Submitting your Thesis (and Graduating)
This page is designed to guide you to appropriate sources of information about submitting a thesis for the University of Birmingham (once you have written it) and to answer some of the most frequently asked questions.
Sources of information from the University
Research Student Administration provides some sources of information which you should look at and bookmark now. They are:
Links to information and important forms. These include the "Student Guide to the Submission and Examination of Research Degree Theses", which has lots of useful information about preparing, binding and submitting, as well as the viva and possible results, and degree congregations. Worth looking through early to give you ideas later.
You must read this guide to ensure you are laying out your thesis properly.
Note especially the layout of your title-page (as shown on page 5).
How long should my thesis be?
The regulations lay down word limits for theses - for example, 50,000 words for a Computer Science PhD -, and when you submit you must fill in a word length declaration form declaring the word length. Your thesis will not be accepted if your declared word length is greater than the limit.
Why so strict?
- It is good to be concise in your writing, but it can be hard work to achieve that conciseness. The word limit forces you to make that effort.
- You may think that the more material a thesis has, the better it is. This is not so. A thesis should have just the right amount to argue the case.
- Examiners are busy people and they will be annoyed (which you want to avoid) if you give them more to read than is necessary. The regulation gives them the right to reject a thesis if you miscounted and the thesis is longer than it should be.
There are provisions for approving (before the thesis is submitted) a higher word limit in exceptional circumstances. In applying for this you need your supervisor and the School to say whether they support your application.
Note also that supplementary material such as tables, diagrams, appendices, references, the bibliography and any bound published material are not included in the word count.
The University's regulations require you to study for a minimum period of time before submitting your thesis. (For a PhD this is three years full-time or its part-time equivalent.) It is possible to submit earlier but you have to have permission to do so from the University.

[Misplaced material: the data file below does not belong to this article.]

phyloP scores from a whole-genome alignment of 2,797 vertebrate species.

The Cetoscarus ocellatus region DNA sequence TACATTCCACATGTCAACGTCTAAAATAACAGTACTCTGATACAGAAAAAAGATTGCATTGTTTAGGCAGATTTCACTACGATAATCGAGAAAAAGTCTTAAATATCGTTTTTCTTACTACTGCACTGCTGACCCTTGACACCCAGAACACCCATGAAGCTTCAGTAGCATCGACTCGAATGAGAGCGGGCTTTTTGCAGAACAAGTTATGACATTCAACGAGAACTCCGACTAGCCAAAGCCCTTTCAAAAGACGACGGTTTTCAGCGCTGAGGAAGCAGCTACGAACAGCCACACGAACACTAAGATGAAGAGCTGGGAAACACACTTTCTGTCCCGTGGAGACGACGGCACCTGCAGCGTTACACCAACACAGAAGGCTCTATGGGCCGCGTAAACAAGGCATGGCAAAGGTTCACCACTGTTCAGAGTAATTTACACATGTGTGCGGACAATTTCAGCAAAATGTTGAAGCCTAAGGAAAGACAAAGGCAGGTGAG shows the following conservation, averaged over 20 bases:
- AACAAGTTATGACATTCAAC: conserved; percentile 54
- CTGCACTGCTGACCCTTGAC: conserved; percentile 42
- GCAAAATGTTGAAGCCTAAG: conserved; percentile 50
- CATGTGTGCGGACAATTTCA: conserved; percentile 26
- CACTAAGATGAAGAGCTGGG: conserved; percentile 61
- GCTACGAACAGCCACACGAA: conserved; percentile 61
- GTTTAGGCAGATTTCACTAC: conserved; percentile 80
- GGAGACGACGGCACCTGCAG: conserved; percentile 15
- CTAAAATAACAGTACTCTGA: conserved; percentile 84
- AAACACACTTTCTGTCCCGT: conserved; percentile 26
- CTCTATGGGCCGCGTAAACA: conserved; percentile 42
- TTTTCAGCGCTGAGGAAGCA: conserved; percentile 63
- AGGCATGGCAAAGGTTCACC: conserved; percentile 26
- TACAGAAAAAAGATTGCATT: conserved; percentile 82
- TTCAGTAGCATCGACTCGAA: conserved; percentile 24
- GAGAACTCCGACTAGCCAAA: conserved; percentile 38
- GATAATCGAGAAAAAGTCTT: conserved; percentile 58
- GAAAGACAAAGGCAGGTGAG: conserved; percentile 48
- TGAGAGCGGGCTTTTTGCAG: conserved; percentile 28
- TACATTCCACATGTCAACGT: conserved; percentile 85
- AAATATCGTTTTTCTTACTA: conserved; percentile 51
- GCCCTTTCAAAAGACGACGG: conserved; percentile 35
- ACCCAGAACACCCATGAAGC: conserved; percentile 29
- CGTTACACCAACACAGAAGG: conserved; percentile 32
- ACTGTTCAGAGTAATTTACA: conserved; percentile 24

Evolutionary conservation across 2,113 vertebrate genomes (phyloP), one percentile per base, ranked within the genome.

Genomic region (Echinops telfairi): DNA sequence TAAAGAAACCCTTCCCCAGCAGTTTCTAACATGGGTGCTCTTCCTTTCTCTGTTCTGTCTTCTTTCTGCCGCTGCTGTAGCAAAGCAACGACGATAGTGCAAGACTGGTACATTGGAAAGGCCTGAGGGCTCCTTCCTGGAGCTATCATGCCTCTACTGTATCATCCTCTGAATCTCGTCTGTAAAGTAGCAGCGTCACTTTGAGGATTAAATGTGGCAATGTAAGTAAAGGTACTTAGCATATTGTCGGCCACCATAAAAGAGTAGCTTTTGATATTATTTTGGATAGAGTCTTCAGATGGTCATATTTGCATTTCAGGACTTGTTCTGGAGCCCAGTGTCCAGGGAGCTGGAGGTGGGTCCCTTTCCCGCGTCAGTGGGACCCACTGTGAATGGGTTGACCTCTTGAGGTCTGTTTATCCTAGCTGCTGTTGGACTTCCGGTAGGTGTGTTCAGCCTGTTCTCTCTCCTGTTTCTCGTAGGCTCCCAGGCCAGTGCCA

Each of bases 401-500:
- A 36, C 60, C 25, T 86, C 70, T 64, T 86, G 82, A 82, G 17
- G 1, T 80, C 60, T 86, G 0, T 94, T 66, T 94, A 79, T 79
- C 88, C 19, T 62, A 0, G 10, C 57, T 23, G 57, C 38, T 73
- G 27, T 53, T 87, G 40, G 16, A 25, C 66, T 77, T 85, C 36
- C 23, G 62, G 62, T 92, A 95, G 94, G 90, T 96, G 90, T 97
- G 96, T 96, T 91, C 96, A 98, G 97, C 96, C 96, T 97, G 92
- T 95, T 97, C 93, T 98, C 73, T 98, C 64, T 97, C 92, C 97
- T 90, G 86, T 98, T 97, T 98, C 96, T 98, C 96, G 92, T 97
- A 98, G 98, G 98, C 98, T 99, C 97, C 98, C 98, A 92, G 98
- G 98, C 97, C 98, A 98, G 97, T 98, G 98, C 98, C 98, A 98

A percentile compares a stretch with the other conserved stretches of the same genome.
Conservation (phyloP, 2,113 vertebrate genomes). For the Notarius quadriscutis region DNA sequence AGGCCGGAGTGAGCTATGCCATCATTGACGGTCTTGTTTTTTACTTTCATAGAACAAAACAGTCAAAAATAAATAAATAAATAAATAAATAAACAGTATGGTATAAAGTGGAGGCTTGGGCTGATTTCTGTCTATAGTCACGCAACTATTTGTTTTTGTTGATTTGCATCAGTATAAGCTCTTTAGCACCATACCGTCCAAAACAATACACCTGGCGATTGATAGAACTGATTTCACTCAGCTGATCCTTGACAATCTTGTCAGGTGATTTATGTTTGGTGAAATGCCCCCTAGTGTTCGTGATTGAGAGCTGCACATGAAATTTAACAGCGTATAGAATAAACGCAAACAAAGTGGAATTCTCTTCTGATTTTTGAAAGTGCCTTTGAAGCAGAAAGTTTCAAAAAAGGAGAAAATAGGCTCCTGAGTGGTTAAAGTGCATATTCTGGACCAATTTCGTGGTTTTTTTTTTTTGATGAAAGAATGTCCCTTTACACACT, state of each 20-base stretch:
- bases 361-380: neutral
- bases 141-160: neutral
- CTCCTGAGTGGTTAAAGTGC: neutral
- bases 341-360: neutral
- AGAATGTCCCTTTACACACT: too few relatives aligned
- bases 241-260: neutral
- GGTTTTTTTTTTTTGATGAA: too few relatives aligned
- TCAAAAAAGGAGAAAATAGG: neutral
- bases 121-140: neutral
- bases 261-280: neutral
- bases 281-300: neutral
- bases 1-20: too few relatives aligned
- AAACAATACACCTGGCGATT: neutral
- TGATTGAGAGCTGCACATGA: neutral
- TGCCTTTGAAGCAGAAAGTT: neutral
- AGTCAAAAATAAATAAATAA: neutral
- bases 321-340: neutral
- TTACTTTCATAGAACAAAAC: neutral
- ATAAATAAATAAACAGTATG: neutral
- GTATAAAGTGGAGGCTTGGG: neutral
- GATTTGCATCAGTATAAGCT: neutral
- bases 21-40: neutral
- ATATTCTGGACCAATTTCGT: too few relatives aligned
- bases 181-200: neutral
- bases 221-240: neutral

Guidance notes and application forms are online.
"Late" means after the submission deadline, or "end of maximum period of study". Late submissions, even if only a day late, will not be accepted - you will have to apply for an extension.
- To find the exact deadline, consult the Program Details section of the on-line registration facility at my.bham. Deadline dates provided by the School, for instance on RSMG forms, are not guaranteed to be accurate to the nearest day.
- If the submission deadline is at a weekend or in a period of University closure, you may submit on the first working day after the deadline.
Your "Notice of Intention to Submit" form
The University requires you to tell Student Services that you intend to submit a thesis. Guidance and downloadable forms are online. Fill in the form and send it in three months before you intend to hand in your thesis. (In practice, the University will accept this form less than three months before you hand in your thesis but you may find that your viva will be delayed.)
What is this form for? From your point of view, the main function of this form is that it starts the process of appointing your examiners and chairperson for your viva. So, it is important to:
- complete this form in time;
- ensure your supervisor has your examiners selected.
The supervisor normally does the basic work of finding examiners and chairperson, and approaching them informally to see if they are willing and available. The School checks their suitability and nominates them to the University, which then formally approves and appoints them. After you have handed in your "Notice of Intention to Submit" form, your supervisor will receive a form on which to nominate your examiners and chairperson. This form has to be counter-signed by the Research Students Tutor. A copy is placed in your School student file (in case anyone needs to consult it).
For almost all PhD vivas, your supervisor will need to find:
An external examiner
This should be someone with a good research reputation in your field who can impartially assess your work. It is usually an academic from another university. If the proposed external is from outside the university system, your supervisor will discuss the choice with the Research Students Tutor.
An internal examiner